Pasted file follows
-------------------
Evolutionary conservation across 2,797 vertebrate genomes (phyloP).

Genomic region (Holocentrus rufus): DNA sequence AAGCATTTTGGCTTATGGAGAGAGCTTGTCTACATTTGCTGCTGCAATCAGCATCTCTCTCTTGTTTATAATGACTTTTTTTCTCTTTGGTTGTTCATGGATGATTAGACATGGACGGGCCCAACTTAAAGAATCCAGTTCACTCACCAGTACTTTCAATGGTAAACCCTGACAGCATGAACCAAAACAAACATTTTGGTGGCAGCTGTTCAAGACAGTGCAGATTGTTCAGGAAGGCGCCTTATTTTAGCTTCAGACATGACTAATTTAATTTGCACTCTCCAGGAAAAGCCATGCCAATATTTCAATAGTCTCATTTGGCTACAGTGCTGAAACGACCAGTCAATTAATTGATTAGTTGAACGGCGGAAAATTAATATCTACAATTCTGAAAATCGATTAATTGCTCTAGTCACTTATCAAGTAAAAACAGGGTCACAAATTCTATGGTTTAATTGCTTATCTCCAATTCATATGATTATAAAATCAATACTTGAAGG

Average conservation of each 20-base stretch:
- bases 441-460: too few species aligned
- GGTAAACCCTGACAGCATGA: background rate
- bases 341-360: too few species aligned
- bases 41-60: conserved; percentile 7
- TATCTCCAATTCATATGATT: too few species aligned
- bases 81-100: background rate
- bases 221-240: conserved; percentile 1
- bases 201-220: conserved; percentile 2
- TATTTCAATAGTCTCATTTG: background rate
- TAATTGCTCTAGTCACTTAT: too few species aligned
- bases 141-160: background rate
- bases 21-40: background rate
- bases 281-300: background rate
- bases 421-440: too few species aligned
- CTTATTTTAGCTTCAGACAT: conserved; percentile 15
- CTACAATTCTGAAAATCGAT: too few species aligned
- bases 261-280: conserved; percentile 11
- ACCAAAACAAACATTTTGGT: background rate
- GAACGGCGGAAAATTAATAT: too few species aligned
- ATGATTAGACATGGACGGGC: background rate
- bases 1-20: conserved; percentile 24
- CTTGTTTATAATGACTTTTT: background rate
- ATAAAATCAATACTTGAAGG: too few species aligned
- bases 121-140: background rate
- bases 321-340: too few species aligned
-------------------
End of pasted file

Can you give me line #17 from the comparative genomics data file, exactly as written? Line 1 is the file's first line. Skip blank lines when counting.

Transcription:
- bases 421-440: too few species aligned